• Check with your insurance to see what kind of coverage you have, which may include special programs for people with certain conditions.
  • Find out if you are covered for a case manager and see if it is a good option for you.
  • Talk to a registered dietitian about your diet. Make a meal plan, collect recipes for your particular diet and educate yourself on what you can and cannot eat.

Balancing chronic kidney disease and comorbidities takes some effort, but your health is worth it. Once you get into a routine and understand better what you are doing, you may find that it isn’t as difficult as you initially thought.

Most common comorbidities in people with chronic kidney disease

The following are the most frequent conditions that lead people to chronic kidney disease:

Diabetes is a disease that allows too much sugar into the blood stream, causing high blood sugar (glucose), which can damage small blood vessels. Diabetes is the number one cause of chronic kidney disease. It can lead to eye and heart disease, as well. Your health care team will assist you in controlling your blood sugar levels, medications and diet, as well as educate you about diabetes.

High blood pressure, also called hypertension, is defined as a blood pressure reading of 140/90 or greater. If it remains untreated, it can cause atherosclerosis, a hardening of the arteries. This can lead to heart attack, stroke and many other disorders. High blood pressure is the second leading cause of chronic kidney disease. It is important to monitor your blood pressure regularly, implement suggested lifestyle changes and take your medications as prescribed.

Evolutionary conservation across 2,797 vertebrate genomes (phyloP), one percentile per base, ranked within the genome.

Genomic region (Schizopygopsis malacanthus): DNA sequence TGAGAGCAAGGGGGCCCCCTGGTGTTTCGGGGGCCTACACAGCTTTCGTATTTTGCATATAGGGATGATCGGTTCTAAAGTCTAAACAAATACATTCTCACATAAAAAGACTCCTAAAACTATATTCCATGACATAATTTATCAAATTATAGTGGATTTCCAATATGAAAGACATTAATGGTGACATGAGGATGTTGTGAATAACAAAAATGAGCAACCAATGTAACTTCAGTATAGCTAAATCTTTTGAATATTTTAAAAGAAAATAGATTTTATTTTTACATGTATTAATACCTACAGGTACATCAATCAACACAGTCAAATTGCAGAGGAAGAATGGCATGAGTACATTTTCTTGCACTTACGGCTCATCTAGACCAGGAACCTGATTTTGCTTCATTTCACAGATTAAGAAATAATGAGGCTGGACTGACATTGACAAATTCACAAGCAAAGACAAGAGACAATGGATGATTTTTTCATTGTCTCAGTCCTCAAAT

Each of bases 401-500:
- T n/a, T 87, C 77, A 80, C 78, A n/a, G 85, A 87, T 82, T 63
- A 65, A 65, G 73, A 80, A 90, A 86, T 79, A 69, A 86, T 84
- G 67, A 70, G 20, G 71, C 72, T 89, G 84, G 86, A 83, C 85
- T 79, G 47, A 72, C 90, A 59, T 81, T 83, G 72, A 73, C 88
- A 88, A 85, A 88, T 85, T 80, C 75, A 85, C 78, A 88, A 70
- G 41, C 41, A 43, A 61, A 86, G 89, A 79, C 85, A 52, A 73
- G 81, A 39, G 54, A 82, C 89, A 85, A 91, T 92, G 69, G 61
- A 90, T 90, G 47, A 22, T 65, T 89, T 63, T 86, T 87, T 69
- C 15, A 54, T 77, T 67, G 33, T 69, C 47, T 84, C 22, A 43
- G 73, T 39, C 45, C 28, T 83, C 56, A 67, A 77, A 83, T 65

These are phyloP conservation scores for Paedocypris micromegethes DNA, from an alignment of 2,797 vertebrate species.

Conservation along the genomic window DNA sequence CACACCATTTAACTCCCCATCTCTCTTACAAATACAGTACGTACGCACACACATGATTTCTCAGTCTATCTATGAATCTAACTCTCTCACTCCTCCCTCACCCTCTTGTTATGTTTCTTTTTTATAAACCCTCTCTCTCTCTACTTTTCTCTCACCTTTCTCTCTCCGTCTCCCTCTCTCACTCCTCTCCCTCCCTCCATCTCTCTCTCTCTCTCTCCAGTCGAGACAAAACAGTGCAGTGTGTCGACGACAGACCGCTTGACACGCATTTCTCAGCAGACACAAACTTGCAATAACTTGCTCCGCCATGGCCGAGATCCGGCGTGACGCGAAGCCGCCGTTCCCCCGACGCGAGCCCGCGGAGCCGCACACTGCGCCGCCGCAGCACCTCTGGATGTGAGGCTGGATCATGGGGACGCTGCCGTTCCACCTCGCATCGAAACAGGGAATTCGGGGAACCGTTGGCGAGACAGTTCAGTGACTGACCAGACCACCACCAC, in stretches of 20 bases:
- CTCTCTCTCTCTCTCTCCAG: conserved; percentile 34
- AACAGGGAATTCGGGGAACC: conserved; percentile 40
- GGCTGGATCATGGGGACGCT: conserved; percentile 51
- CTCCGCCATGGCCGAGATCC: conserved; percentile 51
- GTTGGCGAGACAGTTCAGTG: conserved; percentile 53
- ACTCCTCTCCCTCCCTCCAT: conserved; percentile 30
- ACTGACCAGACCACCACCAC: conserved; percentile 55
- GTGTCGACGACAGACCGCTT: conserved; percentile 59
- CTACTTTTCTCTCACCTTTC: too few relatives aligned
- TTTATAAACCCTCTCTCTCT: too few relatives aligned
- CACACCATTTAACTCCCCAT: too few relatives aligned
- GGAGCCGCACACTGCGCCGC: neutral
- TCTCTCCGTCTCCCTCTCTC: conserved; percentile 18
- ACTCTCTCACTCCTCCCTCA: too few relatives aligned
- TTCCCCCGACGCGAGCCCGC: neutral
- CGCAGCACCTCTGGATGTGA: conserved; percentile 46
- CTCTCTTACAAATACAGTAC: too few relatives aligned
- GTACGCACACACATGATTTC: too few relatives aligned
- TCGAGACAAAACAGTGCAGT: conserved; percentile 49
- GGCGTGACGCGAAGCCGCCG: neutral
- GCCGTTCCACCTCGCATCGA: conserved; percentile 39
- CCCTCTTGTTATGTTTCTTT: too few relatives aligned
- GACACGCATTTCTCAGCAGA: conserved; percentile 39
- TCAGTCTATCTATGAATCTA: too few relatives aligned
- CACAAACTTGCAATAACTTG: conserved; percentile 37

The following are common conditions and diseases that may lead to kidney disease:
Cardiovascular disease (CVD) is a condition that affects the heart and blood vessels (known as the vascular system). Symptoms vary depending on the type of CVD you have. Symptoms can include chest pain, an irregular heartbeat, shorteness of breath, edema (swelling) and pain and numbness in your arms and legs. Cardiovascular disease can lead to a heart attack or stroke if left untreated. Treatment includes lifestyle changes, medications, procedures such as angioplasty and surgery.

Congestive heart failure is a condition where the heart is no longer able to pump enough blood to meet your body’s needs. Symptoms include shortness of breath and feeling tired. Congestion or fluid accumulation can happen in the ankles and legs, but also in the lungs. It can be treated with medications, including heart medications, antihypertensive medications and diuretics (water pills).

Lung disease is any disease that affects the lungs. Asthma, emphysema, chronic bronchitis, lung cancer and pulmonary arterial hypertension (PAH) are lung diseases that can either come on slowly or suddenly. Lung disease such as pulmonary arterial hypertension can cause high blood pressure, which is a cause of kidney disease. Many people never regain full use of their lungs, even when treated.